Ex-teacher gets year in Pr. William sex abuse

By Josh White and Jennifer Buske Washington Post Staff Writers
Friday, October 29, 2010

A former Osbourn High School teacher who has been linked to 30 years of sexual abuse and who admitted to sexually molesting a 16-year-old Manassas boy this year was sentenced Thursday to a year in the Prince William County jail.

In the first criminal sex case against Kevin Ricks, 50, the sentence amounts to a formality: Federal agents and local police are preparing to charge Ricks with numerous additional counts arising from a string of sexual abuse that dates to at least 1979. Because of time Ricks has served, he probably will be out of Prince William's custody by the end of the year.

Law enforcement officials say he then will be transferred to federal custody, and the extra time will allow them to prepare additional charges. He is charged in federal court in Alexandria with child pornography counts and in North Carolina with sexual abuse.

FBI agents and local police have linked Ricks, a career teacher and foreign exchange host, to sexual abuse of boys in North Carolina, Virginia, Maryland, several Western states and Japan. Federal and state prosecutors are lining up to file charges against Ricks, and law enforcement officials said they hope to put together prosecutions that would net decades of prison time.

Prince William Circuit Court Judge William D. Hamblen sentenced Ricks to five years in prison with all but one year suspended, giving a harsher sentence than was outlined in Virginia's guidelines. Those guidelines called for a maximum of three months in jail for the one count of indecent liberties with a minor, mainly because Ricks had never been convicted of a previous sex offense.

Hamblen said those guidelines "do not adequately take into account the breach of trust in this case." Virginia judges deviate from the guidelines only about 20 percent of the time.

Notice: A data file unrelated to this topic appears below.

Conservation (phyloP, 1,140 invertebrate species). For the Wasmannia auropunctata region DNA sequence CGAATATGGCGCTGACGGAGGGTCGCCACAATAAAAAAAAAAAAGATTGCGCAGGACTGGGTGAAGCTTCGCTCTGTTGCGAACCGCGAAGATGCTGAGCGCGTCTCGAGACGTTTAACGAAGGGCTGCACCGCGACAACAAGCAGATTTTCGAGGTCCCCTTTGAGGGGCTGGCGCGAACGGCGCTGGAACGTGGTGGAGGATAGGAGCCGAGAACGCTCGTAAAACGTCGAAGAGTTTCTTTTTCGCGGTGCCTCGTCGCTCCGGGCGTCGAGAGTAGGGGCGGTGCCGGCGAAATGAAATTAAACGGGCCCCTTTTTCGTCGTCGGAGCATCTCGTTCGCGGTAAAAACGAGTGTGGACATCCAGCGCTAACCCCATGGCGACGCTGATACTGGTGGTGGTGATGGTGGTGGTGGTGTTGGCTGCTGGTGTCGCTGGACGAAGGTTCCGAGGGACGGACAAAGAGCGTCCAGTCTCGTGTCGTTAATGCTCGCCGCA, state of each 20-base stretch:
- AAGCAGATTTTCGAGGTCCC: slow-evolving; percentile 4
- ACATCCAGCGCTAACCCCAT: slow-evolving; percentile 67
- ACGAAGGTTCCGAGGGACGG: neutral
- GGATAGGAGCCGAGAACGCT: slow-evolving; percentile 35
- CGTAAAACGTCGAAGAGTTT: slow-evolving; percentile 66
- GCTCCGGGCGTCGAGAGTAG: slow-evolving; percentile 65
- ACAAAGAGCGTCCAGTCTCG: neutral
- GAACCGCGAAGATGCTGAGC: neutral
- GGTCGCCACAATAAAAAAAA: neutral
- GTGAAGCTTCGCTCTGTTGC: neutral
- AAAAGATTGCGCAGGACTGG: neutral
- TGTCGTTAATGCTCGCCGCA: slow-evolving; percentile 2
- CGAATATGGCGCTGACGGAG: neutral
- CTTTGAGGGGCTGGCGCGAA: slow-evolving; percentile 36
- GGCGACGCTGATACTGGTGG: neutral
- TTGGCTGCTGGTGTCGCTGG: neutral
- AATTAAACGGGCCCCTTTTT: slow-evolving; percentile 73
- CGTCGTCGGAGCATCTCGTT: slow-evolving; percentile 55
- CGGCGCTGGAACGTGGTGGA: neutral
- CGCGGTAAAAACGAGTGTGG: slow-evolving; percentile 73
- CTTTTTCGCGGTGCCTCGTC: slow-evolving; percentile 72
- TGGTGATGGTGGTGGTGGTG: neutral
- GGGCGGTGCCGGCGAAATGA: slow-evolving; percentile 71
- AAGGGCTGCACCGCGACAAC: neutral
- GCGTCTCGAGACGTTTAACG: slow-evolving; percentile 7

'I am not a pedophile'

Ricks appeared in court wearing a light-blue collared shirt and was actively engaged in the 30-minute hearing, sometimes shaking his head and conferring with his lawyer.

He told Hamblen that he thinks he has been "completely mischaracterized" by police, prosecutors and the media and said he does not fully comprehend why the sexual contact with the boy happened. Ricks also denied previously going after boys.

"I am not a pedophile, and I never have been," Ricks told the court. "I am not a predator, and I never have been. I have never stalked anyone."

A Washington Post investigation has identified a dozen of Ricks's victims or people who thought they were being targeted across three decades. In interviews, they and others who know him say Ricks plied boys with gifts, attention and alcohol while working as a teacher, camp counselor and foreign exchange host.

In several cases, Ricks gave the boys copious amounts of tequila and abused them while they were passed out drunk or asleep; some were unaware they had been victimized until police or the FBI contacted them with evidence, The Post found.

Decades of Ricks's journal entries - writings that describe in detail his carefully plotted courtship of boys - have provided authorities with a road map. Paired with photographs and videos of the abuse that police found in Ricks's Federalsburg, Md., home, authorities think they have numerous solid cases and are working to identify victims around the globe.

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